As I begin my education in SQL Server 2017, as well as Azure SQL Database, my attention was caught by the optimizer improvements and especially automatic tuning.
Often referred to with features starting with the naming convention of “dynamic” in Oracle, many automatic features either thrill or frustrate DBAs, no matter what the platform. The frustration enters with the features introduction and often decreases as the feature matures and becomes more stable. With the introduction of the Automatic Tuning from Microsoft, there’s a sense of concern, but also some very promising ways Microsoft is introducing these features.
With Automatic Tuning, the Database Engine in Azure SQL Database has Automatic Index Management. Any DBA is going to take the recommendation for an addition of an index with a grain of salt. The index has to be justified, not that it will only be used by one query, but that it provides repeated value and it can be justified by the pressure added for every insert, update and delete to additional index.
Where we’re hesitant to add an index, the opportunity to drop an unused index is something we’ll take advantage of whenever its offered. With Azure SQL Database, the Database Engine can drop unused indexes as it tracks index usage.
In Oracle, we’ve been able to track usage of an index, but only within the monitoring period and if you had end of period reports or end of year processing that wasn’t captured, you could drop indexes that were crucial to the system. Now, with Oracle 12.2, they’ve started to track, not only if indexes are used or unused ongoing, but how many times the index is used:
select name, total_access_count, total_exec_count, last_used from DBA_INDEX_USAGE where name='IDX_1'; NAME TOTAL_ACCESS_COUNT TOTAL_EXEC_COUNT LAST_USED --------- ------------------ ---------------- --------------------- IDX_1 85 85 11-03-2017 18:58:43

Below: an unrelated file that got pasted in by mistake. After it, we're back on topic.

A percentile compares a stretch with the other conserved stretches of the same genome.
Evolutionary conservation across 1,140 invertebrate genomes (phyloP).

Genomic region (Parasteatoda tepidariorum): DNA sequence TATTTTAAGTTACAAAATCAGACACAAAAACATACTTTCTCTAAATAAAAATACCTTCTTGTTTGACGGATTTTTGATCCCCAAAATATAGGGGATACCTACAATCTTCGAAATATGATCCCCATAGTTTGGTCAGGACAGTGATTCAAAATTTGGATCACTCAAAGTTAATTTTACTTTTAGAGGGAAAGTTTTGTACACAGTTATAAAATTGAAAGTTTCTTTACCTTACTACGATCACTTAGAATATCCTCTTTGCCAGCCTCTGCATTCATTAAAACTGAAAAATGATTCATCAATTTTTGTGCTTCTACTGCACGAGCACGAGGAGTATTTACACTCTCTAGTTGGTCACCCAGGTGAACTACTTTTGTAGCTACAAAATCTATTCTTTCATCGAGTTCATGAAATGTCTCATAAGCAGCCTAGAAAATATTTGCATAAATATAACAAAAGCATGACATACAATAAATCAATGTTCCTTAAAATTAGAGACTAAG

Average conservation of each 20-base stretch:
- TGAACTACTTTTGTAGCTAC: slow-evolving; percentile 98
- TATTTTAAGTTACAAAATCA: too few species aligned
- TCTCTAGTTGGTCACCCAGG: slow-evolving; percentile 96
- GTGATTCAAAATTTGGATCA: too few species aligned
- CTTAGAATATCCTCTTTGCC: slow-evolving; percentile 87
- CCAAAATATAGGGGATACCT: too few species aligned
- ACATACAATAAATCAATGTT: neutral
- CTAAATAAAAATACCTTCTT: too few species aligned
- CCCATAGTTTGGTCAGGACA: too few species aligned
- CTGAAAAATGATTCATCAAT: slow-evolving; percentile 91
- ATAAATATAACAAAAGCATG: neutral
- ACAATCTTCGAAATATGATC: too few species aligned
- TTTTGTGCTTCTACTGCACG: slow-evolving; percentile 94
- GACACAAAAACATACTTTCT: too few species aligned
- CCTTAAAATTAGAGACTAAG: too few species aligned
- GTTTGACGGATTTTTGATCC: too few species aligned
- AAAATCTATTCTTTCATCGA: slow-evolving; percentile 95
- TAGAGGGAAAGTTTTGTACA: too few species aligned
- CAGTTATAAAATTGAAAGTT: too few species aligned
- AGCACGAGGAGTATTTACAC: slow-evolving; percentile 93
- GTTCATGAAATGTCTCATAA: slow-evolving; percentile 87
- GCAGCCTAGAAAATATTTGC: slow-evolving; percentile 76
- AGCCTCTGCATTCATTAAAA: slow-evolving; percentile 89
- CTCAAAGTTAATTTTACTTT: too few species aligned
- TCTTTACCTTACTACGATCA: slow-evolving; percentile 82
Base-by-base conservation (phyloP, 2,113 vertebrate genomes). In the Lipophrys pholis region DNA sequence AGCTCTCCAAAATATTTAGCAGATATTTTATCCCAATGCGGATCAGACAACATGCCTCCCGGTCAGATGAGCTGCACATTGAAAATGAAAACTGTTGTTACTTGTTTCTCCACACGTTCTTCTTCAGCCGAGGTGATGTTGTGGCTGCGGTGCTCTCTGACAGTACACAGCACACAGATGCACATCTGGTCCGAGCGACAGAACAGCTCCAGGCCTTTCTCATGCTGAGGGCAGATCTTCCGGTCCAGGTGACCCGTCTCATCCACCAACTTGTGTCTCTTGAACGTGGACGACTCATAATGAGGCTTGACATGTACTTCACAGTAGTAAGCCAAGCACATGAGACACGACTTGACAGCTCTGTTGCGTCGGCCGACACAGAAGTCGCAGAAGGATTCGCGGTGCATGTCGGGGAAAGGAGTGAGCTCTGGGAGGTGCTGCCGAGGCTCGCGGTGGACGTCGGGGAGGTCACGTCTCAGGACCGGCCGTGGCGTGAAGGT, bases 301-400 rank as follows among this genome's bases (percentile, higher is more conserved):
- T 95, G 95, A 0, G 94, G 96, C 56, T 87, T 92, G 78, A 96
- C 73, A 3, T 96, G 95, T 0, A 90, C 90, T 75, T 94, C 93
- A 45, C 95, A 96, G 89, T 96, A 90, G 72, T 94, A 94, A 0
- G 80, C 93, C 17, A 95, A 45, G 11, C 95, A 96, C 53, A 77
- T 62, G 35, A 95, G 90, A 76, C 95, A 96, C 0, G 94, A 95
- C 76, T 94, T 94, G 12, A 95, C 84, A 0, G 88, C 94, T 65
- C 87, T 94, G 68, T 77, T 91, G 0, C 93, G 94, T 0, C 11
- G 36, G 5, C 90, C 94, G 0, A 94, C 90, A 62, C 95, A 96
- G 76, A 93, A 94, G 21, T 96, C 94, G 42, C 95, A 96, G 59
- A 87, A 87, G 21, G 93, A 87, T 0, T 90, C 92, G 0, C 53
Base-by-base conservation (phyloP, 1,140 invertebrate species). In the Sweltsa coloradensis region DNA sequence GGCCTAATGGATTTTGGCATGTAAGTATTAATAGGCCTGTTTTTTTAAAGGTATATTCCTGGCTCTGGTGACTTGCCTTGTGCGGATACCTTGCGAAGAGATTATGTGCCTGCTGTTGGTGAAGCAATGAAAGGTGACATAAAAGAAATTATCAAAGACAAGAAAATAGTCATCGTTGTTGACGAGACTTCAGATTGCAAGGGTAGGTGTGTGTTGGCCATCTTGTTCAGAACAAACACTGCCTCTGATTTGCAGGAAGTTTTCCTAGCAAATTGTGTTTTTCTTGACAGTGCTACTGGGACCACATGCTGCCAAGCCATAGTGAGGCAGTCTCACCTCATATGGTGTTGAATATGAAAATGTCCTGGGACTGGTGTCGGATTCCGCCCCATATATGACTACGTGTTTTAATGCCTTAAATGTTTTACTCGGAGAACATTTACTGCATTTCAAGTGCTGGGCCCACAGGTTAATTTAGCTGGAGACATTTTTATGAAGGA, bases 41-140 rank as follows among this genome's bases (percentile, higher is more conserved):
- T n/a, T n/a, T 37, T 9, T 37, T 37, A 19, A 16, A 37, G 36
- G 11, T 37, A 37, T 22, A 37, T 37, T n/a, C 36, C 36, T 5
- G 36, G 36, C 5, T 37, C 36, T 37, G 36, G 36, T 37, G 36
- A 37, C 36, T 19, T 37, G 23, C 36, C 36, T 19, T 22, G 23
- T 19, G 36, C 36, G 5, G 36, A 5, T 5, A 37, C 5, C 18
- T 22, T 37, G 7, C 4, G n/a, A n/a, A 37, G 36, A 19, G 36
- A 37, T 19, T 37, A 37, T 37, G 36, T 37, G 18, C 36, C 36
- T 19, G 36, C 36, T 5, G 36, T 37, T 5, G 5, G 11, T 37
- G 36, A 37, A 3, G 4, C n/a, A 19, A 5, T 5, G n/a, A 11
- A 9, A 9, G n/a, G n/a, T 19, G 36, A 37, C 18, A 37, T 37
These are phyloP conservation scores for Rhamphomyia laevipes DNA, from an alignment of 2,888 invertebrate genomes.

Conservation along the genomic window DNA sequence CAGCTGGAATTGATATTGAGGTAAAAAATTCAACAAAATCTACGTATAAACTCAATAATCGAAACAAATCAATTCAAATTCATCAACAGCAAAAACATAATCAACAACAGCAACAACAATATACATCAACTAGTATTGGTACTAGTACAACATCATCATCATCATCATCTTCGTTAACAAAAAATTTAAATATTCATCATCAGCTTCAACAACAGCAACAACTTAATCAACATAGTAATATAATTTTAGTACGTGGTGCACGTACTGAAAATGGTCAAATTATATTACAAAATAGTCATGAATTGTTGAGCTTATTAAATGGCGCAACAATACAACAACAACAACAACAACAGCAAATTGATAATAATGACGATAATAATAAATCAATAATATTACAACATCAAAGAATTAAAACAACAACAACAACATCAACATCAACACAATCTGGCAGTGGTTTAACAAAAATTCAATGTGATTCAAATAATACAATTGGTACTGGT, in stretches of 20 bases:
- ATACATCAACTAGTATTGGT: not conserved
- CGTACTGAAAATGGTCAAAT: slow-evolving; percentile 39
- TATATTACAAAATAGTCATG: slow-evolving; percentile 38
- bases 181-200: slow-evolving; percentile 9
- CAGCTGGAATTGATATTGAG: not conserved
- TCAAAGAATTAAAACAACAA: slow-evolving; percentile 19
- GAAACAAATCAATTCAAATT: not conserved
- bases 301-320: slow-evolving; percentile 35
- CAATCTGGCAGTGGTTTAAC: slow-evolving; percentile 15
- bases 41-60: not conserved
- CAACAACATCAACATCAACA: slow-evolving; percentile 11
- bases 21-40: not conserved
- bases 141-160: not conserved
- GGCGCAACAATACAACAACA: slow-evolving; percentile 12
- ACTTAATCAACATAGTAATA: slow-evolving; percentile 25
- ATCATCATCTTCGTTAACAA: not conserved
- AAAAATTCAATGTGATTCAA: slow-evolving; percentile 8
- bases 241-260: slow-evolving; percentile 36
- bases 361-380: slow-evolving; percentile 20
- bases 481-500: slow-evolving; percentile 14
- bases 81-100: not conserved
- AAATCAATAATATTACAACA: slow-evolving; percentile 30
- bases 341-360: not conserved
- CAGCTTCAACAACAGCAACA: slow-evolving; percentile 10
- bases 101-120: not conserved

With Azure SQL Database, Automatic Tuning is continuously monitoring and should be trusted for dropping indexes, but upon further research, it became apparent, that like Oracle, there is a window that the monitoring is for and if you have period or yearly processing that relies on the indexes, you could be impacted. Per the documentation, “indexes that were not used in a longer period of time that could be removed.” Am I going to choose to drop that index its identified that isn’t required?
Even a bigger question- would I ever turn on the automation for the create or drop index in the automatic tuning feature? Nope and NOPE.
I have to admit, when the documentation states that any change that doesn’t improve performance is “immediately reverted” in Automatic Tuning, I’m curious if that the feature is part of index management, as it might be an interesting day in a DBAs life to have indexes disappear and reappear. I also wonder what that means when we’re talking about a 1TB+ index… 🙂